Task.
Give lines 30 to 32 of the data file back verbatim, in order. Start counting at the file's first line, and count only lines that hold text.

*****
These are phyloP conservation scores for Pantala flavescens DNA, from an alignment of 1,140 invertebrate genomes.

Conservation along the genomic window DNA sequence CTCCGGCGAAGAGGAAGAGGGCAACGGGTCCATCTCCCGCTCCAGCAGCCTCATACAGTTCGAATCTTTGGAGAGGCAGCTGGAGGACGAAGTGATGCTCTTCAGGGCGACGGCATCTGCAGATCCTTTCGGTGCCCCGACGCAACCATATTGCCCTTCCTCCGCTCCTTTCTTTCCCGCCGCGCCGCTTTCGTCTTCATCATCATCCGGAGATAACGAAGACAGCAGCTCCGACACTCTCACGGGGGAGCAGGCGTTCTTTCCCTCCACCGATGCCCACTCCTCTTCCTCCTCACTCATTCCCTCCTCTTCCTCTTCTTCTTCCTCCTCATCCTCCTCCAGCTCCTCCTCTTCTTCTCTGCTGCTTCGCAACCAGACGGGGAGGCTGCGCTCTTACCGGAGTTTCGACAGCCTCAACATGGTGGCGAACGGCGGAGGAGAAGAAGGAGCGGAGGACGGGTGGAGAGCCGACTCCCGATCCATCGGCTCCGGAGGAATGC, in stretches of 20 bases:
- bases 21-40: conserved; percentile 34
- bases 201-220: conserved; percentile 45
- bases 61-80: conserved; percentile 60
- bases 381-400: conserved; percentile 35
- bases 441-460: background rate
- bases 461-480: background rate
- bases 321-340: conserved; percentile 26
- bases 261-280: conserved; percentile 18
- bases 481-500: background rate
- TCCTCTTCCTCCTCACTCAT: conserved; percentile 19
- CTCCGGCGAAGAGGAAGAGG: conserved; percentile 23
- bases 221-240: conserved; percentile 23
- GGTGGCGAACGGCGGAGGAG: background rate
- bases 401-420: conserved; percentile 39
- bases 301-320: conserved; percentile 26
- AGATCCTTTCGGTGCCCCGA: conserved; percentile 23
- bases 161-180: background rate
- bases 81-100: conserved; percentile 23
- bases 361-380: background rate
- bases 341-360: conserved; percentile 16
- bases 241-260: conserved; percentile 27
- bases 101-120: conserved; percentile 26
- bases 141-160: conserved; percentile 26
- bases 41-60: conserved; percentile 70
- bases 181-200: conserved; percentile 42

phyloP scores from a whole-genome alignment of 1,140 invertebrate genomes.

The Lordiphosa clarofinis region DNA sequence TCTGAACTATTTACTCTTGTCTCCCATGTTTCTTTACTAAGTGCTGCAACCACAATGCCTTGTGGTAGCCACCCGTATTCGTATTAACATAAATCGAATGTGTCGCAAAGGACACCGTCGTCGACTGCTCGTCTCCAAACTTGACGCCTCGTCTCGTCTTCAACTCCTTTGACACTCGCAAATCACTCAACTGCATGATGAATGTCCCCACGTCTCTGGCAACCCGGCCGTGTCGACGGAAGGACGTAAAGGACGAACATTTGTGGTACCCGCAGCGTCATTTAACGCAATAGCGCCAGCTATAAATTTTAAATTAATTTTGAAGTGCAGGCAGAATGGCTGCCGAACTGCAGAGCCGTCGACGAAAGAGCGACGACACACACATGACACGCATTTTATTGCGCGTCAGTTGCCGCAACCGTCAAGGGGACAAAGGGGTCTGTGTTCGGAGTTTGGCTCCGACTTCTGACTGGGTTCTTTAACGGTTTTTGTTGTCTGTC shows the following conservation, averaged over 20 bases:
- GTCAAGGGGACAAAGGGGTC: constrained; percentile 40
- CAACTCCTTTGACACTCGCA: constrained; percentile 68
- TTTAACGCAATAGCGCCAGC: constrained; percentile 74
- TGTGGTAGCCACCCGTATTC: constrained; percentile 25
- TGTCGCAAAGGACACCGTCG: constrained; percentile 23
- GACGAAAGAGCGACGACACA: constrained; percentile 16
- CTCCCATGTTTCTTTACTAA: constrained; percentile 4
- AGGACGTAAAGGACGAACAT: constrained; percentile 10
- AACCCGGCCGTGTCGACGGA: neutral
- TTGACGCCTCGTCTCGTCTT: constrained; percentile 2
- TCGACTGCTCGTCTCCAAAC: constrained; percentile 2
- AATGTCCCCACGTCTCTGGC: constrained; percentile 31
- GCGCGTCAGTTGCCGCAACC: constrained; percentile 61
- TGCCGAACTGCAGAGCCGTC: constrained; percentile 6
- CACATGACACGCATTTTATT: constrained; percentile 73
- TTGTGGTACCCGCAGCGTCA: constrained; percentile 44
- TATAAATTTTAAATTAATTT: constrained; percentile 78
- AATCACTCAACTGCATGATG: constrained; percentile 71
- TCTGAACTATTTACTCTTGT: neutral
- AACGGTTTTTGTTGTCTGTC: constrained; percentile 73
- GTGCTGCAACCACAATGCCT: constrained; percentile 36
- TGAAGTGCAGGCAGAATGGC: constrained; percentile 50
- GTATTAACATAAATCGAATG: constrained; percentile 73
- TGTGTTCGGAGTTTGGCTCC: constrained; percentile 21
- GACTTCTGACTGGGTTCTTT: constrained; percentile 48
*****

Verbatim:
- GTCAAGGGGACAAAGGGGTC: constrained; percentile 40
- CAACTCCTTTGACACTCGCA: constrained; percentile 68
- TTTAACGCAATAGCGCCAGC: constrained; percentile 74